The owner of the business, Richard Kuehndorf, met us at his back door. I had met Richard online through my wood collection efforts, and he had invited us to stop by. The business was a simple affair, just a couple of small brick buildings from the 1920's. He led us to the back building first. What I saw next, it is fair to say, blew me away.

As Richard opened the door, the delightful, distinctive smell of old wood engulfed us like a warm wave in the Gulf of Mexico. From the concrete floor to the rafters, old planks and timbers were stacked loosely by species. This is one of those points where I really miss the video I shot, because the stories Richard shared with us over the next hour or so overwhelmed my feeble brain and all I can recall was Wood Everywhere. But the one thing I do remember is that Richard showed an obvious love and respect for the original owner of the business, under whom he had learned the business himself. From the company's website...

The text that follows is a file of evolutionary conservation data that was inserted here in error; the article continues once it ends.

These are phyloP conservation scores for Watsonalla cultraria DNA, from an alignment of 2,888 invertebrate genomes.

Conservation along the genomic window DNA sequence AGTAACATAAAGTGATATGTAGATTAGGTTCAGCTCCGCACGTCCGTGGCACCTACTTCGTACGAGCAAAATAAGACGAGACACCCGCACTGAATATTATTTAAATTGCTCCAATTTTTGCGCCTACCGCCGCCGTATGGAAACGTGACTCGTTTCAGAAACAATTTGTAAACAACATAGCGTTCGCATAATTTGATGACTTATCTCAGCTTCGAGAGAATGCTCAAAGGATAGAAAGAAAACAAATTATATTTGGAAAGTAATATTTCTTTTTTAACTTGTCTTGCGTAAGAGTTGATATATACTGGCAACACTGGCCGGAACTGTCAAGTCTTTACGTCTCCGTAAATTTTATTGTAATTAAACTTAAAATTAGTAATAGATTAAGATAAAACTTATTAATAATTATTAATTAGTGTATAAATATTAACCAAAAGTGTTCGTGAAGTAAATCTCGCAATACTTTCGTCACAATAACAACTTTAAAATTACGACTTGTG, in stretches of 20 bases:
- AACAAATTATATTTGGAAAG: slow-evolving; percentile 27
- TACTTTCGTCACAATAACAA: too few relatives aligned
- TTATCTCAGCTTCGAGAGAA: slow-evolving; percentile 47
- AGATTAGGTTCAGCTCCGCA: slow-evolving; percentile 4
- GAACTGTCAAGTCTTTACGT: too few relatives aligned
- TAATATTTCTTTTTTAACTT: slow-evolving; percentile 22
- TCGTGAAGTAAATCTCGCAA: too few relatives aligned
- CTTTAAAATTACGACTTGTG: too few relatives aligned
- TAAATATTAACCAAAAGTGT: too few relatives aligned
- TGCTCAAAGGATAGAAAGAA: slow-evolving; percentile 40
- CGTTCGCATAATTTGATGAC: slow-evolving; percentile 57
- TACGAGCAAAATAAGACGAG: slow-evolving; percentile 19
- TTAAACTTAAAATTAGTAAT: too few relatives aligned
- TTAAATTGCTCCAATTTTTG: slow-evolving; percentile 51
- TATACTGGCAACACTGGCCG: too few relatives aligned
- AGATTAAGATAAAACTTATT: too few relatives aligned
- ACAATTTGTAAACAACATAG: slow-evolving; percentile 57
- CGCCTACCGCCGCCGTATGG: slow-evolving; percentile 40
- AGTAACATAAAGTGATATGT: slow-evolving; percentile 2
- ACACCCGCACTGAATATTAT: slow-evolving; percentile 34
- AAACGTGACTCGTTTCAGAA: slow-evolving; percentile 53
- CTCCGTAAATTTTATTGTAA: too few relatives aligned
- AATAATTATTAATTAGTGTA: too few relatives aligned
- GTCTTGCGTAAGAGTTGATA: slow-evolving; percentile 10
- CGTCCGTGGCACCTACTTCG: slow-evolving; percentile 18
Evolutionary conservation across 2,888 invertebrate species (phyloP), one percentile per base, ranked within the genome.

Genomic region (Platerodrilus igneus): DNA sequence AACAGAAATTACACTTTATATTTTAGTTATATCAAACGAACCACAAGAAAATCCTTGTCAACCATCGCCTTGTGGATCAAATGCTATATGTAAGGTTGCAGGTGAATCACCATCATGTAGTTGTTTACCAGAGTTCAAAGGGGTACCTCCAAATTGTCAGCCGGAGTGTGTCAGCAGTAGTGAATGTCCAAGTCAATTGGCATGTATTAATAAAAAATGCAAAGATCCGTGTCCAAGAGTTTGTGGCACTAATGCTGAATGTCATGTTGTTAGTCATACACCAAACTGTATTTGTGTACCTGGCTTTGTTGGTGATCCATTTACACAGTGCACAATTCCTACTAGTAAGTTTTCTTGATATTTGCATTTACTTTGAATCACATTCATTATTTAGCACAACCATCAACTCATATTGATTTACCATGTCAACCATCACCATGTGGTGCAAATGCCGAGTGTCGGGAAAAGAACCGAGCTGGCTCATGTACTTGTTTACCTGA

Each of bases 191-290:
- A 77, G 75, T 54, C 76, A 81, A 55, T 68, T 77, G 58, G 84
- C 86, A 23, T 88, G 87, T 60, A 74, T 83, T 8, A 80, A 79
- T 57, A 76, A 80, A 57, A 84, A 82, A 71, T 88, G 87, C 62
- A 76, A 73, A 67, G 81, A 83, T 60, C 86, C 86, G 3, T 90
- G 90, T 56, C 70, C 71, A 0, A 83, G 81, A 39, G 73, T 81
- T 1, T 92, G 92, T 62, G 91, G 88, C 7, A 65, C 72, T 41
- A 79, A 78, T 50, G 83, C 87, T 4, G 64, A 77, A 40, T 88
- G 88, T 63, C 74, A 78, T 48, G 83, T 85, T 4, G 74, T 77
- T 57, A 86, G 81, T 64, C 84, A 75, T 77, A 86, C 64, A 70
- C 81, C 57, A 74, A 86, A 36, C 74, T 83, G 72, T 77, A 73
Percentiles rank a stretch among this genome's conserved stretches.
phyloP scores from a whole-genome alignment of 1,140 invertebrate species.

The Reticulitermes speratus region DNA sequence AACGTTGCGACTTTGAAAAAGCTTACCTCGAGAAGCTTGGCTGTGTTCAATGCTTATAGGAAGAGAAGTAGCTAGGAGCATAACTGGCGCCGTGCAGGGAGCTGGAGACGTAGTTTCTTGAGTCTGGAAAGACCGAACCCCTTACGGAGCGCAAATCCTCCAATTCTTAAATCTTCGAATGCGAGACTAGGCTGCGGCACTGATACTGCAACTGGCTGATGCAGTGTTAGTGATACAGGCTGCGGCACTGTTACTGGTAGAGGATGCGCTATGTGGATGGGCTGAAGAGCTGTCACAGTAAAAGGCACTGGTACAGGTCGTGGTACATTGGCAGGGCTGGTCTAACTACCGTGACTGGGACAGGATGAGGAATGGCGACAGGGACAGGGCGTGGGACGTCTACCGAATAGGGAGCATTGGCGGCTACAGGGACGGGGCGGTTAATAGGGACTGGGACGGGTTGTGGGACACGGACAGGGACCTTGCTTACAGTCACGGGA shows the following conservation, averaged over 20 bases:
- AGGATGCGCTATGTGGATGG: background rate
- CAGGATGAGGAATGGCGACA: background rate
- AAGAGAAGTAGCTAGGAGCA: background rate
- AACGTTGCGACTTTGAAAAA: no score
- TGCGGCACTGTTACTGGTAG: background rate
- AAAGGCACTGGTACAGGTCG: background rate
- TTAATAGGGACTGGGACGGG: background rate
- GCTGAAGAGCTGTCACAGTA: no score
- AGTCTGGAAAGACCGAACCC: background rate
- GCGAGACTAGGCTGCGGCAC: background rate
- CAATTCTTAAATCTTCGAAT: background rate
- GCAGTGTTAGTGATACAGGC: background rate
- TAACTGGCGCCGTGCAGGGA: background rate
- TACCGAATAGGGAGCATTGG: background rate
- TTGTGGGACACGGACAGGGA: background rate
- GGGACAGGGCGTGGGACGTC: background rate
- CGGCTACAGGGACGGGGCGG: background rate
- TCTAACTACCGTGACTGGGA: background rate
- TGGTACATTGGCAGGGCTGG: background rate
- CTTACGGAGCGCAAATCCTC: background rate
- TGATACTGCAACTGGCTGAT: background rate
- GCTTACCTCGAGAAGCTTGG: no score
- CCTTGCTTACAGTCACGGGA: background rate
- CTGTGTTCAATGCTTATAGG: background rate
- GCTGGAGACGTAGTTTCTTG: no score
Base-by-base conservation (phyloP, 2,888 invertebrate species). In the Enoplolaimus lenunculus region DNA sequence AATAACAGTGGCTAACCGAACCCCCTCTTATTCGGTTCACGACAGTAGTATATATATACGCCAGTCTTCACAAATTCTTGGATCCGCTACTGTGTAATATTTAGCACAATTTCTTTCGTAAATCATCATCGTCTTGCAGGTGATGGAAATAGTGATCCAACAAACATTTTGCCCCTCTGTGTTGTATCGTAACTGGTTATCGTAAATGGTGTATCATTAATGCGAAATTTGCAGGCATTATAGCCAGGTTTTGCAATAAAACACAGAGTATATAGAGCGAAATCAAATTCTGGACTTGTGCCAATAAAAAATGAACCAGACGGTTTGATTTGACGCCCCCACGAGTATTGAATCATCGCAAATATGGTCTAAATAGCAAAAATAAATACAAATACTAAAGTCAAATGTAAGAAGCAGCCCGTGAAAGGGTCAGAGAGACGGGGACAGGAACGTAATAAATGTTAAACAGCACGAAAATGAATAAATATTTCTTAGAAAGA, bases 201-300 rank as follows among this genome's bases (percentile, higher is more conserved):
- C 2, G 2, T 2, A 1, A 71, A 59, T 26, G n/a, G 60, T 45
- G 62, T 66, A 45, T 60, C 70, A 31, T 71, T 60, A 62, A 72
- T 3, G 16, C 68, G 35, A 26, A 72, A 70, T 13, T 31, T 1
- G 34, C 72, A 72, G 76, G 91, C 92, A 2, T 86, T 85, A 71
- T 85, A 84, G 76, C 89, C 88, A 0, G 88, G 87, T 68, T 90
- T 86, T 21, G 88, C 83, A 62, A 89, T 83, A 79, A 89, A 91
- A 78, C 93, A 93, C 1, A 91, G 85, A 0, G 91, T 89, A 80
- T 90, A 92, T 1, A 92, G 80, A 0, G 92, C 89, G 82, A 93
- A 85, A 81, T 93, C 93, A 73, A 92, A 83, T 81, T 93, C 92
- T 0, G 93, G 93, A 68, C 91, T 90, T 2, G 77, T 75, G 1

"Carlton McLendon is well known around the world as the founding father of the Victorian reproduction furniture industry. Even though he sold his operation in 1970 to retire, you can still see his furniture actively sought after in the antiques markets today. 
After a short while he realized he didn't like being retired and decided to share his knowledge of wood. He naturally had active resources and made them available to the local craftsman and do-it-yourselfers. In 1976 Carlton decided to go full blast into the retail environment with the purchase of a historic building in midtown Atlanta. Only a few years later he bought the building next door to expand further. We have grown with Atlanta and are proud and prospering in the same buildings for 40 years later."
Mr. McLendon passed on a few years ago, but his spirit lives on in Mr. Kuehndorf's mindful stewardship of the business. If you're ever in the Atlanta area, and you're a true wood lover, pass up all those tourist traps and hit Rare Woods and Veneers. It will be one of the best days of your life. Tell Richard you know me and he'll give you the Go Wood discount, which is a free cup of coffee.

As good as this day was, this trip was just starting to warm up. Ivan was about to find himself in the swamps of Northern Florida.

Tip Amount


Gary Green said…